Don’t call me a ‘takeaway cup’

SO, MPs ARE CALLING for a tax on takeaway cups. Good. We chuck away 2.5 billion of them a year in the UK – of which less than 0.25% can be recycled.

But here’s the thing: it’s not really the tax itself that changes behaviour, is it? The tax is really a way for us to signal ‘we’d like to change our habits’. Do you really take re-useable bags to the supermarket avoid paying 5p? Or because it’s now ‘the normal thing to do’?

So, if what we’re really after is a change of habit, here’s a suggestion. And unlike implementing a tax, it doesn’t require any new laws, and we don’t need to wait for politicians.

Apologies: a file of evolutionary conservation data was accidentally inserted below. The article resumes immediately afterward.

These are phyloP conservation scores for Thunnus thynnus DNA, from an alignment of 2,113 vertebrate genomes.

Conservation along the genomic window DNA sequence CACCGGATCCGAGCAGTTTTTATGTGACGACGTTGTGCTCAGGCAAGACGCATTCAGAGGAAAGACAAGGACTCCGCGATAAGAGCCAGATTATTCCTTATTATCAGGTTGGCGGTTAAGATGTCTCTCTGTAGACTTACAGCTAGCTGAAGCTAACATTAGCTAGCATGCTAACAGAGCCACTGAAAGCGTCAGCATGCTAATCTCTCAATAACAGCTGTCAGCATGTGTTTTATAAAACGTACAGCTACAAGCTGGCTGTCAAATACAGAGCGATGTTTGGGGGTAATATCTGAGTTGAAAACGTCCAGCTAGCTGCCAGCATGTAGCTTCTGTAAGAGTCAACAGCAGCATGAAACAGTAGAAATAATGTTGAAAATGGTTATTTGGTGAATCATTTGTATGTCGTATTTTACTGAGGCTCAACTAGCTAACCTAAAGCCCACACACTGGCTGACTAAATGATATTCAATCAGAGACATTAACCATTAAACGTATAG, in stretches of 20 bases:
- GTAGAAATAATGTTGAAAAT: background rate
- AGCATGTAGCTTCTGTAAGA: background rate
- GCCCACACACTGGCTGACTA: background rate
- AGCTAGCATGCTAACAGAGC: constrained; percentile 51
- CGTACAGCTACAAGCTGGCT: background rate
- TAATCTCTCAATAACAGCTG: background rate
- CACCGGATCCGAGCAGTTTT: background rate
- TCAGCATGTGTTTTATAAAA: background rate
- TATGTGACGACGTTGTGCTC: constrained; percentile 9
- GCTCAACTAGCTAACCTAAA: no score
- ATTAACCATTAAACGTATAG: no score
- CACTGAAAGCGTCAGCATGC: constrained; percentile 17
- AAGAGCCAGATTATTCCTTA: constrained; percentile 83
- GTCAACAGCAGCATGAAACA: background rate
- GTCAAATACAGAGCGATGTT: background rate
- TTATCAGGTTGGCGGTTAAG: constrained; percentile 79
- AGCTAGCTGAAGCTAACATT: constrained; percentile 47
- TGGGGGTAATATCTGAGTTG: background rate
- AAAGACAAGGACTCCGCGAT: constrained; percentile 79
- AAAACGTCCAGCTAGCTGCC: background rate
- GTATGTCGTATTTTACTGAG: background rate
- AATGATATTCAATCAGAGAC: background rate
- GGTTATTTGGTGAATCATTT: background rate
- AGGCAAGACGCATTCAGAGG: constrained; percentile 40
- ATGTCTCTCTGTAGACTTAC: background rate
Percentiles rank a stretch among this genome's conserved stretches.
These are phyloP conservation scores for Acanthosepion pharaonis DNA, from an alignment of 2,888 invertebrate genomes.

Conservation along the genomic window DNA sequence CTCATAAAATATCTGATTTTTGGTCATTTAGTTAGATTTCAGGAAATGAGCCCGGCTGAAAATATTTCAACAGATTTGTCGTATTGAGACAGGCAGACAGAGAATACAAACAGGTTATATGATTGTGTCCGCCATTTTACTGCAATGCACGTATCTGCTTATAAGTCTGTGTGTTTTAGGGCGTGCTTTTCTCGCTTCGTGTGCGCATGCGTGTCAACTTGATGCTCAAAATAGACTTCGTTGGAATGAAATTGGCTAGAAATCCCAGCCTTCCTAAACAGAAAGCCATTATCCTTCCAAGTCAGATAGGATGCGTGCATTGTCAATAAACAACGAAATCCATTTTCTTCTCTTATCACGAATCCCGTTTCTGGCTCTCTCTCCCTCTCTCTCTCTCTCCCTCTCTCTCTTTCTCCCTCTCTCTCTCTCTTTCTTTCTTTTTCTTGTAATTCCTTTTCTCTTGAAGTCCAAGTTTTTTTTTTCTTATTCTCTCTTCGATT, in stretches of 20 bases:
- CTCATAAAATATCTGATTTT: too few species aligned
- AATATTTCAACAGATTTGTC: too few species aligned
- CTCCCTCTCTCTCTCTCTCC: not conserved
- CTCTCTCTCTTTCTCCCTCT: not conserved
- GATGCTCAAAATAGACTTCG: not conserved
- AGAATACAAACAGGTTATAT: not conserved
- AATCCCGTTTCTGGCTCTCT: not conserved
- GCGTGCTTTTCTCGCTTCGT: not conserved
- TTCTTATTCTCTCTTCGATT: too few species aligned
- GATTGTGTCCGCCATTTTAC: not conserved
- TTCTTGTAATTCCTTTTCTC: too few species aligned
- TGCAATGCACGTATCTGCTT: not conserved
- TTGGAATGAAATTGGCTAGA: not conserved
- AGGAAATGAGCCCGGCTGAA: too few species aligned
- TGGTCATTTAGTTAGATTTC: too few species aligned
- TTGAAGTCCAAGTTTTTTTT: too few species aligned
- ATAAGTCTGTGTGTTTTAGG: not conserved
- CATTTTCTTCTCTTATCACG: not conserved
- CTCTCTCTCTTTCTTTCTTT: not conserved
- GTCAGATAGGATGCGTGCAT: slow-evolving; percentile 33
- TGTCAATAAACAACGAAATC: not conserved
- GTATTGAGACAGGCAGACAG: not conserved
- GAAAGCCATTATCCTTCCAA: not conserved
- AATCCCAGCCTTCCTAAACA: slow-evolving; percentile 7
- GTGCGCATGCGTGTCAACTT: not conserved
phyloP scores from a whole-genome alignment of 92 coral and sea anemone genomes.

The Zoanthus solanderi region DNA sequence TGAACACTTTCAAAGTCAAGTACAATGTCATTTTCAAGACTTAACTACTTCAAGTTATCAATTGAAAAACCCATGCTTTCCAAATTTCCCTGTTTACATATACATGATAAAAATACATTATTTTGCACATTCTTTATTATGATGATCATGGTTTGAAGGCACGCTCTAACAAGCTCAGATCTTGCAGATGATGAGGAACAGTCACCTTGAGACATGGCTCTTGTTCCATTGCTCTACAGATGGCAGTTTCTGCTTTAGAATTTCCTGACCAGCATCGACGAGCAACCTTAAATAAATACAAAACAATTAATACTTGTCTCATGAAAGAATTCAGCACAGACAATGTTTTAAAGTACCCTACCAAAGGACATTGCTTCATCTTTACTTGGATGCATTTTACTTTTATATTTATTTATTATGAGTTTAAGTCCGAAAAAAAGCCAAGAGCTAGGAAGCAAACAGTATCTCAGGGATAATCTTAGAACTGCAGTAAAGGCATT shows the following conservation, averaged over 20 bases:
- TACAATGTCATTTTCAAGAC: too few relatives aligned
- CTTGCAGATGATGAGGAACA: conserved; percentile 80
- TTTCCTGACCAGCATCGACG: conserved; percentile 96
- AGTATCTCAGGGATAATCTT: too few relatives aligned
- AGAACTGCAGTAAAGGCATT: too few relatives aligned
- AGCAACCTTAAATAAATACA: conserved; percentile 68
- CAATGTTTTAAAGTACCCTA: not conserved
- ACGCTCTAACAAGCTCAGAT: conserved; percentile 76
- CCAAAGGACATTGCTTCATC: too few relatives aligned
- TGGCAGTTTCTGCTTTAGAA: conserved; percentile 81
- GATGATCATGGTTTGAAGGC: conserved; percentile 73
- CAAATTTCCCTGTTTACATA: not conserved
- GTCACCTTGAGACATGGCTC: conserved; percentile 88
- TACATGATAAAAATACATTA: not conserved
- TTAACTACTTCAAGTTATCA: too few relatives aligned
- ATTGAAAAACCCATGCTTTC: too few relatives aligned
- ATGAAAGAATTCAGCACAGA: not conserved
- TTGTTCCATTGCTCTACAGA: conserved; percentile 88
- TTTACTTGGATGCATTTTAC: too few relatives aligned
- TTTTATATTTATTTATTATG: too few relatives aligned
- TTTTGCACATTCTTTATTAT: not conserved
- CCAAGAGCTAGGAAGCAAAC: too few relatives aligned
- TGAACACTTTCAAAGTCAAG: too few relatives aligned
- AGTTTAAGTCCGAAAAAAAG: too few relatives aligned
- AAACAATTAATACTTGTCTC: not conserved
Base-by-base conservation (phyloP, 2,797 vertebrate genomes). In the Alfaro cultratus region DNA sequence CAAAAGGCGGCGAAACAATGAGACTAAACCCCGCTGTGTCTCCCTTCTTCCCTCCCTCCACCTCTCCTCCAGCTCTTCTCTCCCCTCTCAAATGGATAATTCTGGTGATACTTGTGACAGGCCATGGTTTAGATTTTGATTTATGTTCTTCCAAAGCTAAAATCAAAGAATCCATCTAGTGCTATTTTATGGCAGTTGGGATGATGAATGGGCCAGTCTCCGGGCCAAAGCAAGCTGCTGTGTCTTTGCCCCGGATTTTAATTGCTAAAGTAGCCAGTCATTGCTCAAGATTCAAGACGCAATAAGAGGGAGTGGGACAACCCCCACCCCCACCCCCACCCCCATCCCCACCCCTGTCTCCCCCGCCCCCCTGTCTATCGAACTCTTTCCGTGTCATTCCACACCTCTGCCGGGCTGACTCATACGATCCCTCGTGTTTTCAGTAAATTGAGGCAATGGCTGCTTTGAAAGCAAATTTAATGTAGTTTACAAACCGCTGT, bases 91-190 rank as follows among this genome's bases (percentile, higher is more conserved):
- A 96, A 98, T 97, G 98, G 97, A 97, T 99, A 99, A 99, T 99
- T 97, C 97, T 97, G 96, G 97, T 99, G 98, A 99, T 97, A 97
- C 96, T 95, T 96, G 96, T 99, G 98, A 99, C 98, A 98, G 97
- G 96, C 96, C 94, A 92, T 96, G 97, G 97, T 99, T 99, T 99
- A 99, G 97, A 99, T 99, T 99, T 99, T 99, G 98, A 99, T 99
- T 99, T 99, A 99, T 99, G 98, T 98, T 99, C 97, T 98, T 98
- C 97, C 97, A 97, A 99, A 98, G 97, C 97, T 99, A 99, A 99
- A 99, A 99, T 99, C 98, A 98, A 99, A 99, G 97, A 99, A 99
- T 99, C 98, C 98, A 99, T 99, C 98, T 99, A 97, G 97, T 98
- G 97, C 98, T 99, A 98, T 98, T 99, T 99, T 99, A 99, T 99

Let’s change what we call takeaway cups.

Let’s call them ‘landfill cups’.

Our language around recycling is unbalanced. That’s because the names for most things were settled long before recycling was a thing. It’s why we tend to think in terms of having ‘rubbish bin’ and a ‘recycling bin’. ‘Recycling’ describes what’s going to happen to the things we throw away whereas ‘rubbish’ simply describes the stuff. If both labels were equally describing what was going to happen to the contents, we’d have ‘recycling’ and ‘landfill’ bins.

It’s the same with takeaway cups. In marketing terms, ‘takeaway’ describes the ‘benefit’ of a paper cup. (You can carry it around with you!). Calling it a ‘single use’ cup is more neutral – it describes the main ‘feature’ of the cup. (You can only use it once.) But as we’re collectively waking up to just how bad and unnecessary takeaway cups are, why not let’s call them something which focuses more honestly on the most enduring feature of these cups.

They’ll end up in landfill. So let’s force ourselves to admit that every time we ask for them, talk about them, or use them.

They’re landfill cups.